4. Filters – Shows the information that the report is displaying. Changing the information here will change what is included/excluded from the report.
  5. Edit – Clicking this button gives you more options to modify the report. It takes you to another page that shows the report’s outlines, formulas, and filters (again).
  6. Outline – Provides written documentation of what is included in the row and columns of the report. Changing the information here changes what is included/excluded from the report.
  7. Formula Field – Manually added coding that gives you more information above the usual automatic fields. Not every report has formula fields. If the report you are viewing has a formula field, you may need to add some information in manually. The formula text for each report can be found in the description of that report in the report articles.

Modify Existing Reports

Like any sample data pre-loaded in an application, you will most likely need to update the canned reports to reflect your unique data and setup.

Double check the following:

  • Show: “My Activities”, “My Team’s Activities”, or “All Activities”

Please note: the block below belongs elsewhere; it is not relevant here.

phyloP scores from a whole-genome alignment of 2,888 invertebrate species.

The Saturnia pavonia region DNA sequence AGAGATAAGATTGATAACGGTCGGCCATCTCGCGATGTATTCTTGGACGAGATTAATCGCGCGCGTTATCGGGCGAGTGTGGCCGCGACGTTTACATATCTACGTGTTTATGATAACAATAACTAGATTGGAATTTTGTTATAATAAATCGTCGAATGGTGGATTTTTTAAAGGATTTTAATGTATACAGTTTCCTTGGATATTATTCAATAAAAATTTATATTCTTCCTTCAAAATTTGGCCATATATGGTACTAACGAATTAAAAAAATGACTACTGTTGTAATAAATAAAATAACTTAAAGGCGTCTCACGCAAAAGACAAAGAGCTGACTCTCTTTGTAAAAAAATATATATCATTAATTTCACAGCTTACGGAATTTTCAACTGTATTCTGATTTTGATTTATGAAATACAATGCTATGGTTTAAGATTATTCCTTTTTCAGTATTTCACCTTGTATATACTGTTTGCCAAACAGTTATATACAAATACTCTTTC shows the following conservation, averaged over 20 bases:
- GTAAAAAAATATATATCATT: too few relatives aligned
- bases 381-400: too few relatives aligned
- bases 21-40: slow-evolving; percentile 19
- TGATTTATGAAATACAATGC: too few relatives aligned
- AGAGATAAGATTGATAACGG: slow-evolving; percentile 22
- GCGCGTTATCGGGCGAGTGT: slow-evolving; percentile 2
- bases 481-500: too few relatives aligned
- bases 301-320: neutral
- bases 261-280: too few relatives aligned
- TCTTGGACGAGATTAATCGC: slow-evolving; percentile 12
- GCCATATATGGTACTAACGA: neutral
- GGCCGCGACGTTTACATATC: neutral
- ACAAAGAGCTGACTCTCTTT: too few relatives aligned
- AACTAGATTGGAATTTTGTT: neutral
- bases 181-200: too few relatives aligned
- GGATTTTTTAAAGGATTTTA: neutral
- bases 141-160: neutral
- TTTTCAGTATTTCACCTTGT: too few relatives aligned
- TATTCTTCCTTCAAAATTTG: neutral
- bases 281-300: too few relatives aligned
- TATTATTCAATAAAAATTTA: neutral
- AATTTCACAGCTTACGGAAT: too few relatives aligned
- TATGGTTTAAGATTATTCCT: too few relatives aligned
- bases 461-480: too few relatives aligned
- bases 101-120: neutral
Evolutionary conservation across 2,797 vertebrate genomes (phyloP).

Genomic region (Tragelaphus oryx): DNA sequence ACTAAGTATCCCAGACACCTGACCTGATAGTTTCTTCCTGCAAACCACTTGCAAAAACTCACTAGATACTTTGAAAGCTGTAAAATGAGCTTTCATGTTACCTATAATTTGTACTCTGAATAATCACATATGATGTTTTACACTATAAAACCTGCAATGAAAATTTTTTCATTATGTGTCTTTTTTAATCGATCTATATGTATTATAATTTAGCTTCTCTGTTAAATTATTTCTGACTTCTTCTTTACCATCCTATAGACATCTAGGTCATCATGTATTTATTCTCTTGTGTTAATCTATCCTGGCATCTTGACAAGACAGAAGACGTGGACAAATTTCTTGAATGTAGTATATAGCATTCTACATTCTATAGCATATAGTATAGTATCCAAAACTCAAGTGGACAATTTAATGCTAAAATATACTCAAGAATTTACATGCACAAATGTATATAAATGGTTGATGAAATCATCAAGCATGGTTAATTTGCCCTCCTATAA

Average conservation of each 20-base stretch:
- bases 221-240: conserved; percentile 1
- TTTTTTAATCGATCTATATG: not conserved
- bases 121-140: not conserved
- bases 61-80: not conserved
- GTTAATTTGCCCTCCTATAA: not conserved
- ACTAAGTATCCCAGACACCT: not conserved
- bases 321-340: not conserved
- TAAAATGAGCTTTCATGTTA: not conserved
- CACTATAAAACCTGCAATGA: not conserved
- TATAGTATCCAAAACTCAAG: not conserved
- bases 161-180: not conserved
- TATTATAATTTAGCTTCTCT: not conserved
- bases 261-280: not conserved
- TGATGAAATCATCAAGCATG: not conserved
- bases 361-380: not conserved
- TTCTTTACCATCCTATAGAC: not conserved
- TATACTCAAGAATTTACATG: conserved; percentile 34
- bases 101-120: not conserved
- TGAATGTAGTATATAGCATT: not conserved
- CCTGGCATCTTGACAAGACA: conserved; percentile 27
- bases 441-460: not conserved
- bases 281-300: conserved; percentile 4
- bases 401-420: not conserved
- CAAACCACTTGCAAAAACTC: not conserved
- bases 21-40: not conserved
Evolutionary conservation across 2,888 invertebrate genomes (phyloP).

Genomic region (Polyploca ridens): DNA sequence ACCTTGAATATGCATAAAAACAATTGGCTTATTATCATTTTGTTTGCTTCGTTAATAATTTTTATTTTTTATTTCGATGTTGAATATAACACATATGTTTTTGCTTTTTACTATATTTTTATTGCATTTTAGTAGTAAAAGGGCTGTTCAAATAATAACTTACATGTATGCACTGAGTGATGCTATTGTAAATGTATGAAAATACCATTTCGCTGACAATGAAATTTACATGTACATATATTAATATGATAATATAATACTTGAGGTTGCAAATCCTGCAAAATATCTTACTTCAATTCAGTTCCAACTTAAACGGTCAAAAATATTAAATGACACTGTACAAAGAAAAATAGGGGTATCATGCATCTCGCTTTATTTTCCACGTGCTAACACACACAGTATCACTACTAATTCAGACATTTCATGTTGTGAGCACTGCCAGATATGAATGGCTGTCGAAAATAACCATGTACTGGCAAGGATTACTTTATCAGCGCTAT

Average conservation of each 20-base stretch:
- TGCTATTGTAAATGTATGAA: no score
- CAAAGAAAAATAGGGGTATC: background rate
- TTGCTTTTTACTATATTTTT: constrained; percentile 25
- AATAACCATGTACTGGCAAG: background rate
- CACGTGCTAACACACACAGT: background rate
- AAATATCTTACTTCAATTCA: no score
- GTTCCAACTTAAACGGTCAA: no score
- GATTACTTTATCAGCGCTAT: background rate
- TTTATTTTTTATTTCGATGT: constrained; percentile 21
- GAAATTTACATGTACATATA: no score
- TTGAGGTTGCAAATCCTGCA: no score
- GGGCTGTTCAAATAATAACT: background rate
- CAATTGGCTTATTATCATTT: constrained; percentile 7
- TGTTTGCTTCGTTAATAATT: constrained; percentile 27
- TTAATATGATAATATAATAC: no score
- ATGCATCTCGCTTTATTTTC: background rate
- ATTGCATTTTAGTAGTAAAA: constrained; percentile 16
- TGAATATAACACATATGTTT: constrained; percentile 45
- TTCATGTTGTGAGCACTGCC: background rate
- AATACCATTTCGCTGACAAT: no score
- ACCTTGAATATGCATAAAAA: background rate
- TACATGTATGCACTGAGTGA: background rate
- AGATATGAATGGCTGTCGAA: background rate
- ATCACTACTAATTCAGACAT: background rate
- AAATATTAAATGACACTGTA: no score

• Date Field: For most reports “Date” is sufficient, but there is also Playbooks Call Date, Created Date, or Last Modified that may be used.
  • Range: Choose dynamic options when possible like “Today”, “Last Week”, or “Last 30 Days”.
  • Double check the filters
  • Show or hide details. A Call detail report can be very helpful to have quick access to if you need to regularly dig into specific calls. Showing the detail on the Call Recording report is necessary to see the recording URL.
Tip: Save your changes! After you’ve adjusted the canned reports, be sure to save the new and improved version. As a best practice, don’t save to the same ‘Playbooks’ folder. Most likely you already have access to a public folder with other activity reports.

Fun Facts About Salesforce Reporting

While creating reports in Salesforce, here are some things to keep in mind:

  • Data is pushed from Playbooks to Salesforce immediately after a change is made such as a task is completed, or a record is enrolled in a Play.
  • Checkboxes can’t be used as a row level formula.
  • When data is pushed into Salesforce, Playbooks Administrators can choose who will be credited for the changes in the “Created By” and  “Last Modified By” fields. View this article for more information.
Related Article: Salesforce Reporting Best Practices 
Click this message to learn common reporting mistakes, top reports, and dashboard tips.